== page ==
Black-Scholes Overvalues Stock Options

February 19, 2003 ( - A comparison of six methods for employee stock option valuation reveals the Black-Scholes method systematically overvalues employee stock options.

A study released by Financial Executives Research Foundation (FERF), the nonprofit research affiliate of Financial Executives International (FEI), analyzed the impact of six valuation models on employee stock options.   The report, entitled Valuing Employee Stock Options: A Comparison of Alternative Models, covers 27 separate stock option grants totaling more than 403 million options, which were granted by nine major US companies.

The report provided a description of their methods and the pros and cons of the six models included in the comparison:

  • Black-Scholes-Merton model – assumes both the option and the stock trade in liquid markets.   It also assumes that the risk-free interest rate and the stock’s price volatility remain constant during the option’s life.   This premise tends to not hold true with the long durations typical of stock options.
  • Black-Scholes-Merton model with the FAS 123 modification – substitutes the average time to exercise for the contractual life of the option in the Black Scholes model to calculate the fair value of stock options.   However, this model does not account for the stock option’s lack of transferability during the vesting period.   This method is currently the most widely used.
  • Analysis Group/Economics Binomial model – designed to both meet the requirements of FAS 123 and address unique features of stock options.   It is calibrated to observed measures of exercise and forfeiture behavior.   While more complex than some of the other evaluated models, it is the one capable of incorporating more complex, non-traditional features, such as, indexed and performance-vested options.
  • Analysis Group Enhanced Black-Scholes-Merton model – extends the Black-Scholes model to reflect vesting requirements, transfer restrictions, early exercise and forfeiture features of stock options.   This model measures a stock option grant’s fair value based on the hypothetical price a fully diversified outside investor would pay in an arm’s-length transaction to purchase the right to receive the stock option’s cash flow.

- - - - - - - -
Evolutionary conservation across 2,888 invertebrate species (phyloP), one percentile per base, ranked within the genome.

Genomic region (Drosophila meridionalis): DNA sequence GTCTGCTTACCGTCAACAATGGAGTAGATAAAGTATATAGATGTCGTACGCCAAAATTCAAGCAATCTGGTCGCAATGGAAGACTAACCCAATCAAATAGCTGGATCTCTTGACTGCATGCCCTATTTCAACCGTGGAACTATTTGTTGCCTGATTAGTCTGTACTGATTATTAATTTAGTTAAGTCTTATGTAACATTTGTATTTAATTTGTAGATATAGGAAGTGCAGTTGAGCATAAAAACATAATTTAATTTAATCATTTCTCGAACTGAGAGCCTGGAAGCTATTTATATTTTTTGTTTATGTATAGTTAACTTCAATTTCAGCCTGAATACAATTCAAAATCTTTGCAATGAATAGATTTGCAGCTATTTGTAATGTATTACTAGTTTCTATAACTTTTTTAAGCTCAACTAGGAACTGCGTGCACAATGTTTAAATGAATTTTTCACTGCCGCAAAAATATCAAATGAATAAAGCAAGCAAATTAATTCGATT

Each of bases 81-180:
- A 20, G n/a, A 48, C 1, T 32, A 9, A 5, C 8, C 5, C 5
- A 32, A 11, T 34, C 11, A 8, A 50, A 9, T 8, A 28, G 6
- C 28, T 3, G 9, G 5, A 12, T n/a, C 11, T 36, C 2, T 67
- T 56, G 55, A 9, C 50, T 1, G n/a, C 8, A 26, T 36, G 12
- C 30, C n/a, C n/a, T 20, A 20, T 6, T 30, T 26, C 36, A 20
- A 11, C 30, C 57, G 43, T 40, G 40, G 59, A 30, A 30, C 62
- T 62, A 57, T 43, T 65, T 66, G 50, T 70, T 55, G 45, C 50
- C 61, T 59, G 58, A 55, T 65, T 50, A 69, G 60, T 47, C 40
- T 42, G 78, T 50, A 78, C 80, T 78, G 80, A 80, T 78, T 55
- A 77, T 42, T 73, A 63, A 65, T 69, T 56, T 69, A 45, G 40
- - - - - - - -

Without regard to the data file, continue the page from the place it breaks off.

• Minimum Value model – based on one’s willingness to buy an at-the-money call option on a share of stock with the right to defer payment of the exercise price until the end of the option’s term.   The model has the advantage of simplicity but does not capture the effect of share price volatility.

Also evaluated was the Intrinsic Value method. However, this method was not included in the empirical analysis of the grants because this method results in a value of zero at the grant date when the strike price equals the current market price, as it did for most of the 27 grants evaluated.

Study Results

The comparison demonstrates that, in most cases, the Minimum Value model produced the lowest valuations, and the unadjusted Black-Scholes-Merton model produced the highest valuations.

In an example of one grant, the Minimum Value model valued the grant at $8.76 per share, while the unadjusted Black-Scholes-Merton model produced a value of $25.27 per share. The Analysis Group models produced values substantially below Black-Scholes-Merton but usually higher than those produced with the Minimum Value model.

The study compared how each of the six models treated key features of stock options including

  • Volatility
  • Early exercise
  • Forfeiture before vesting
  • Forfeiture after vesting
  • Non-transferability
  • Vesting schedules.

Each model was also analyzed in terms of accuracy, comparability, consistency, simplicity and reproducibility.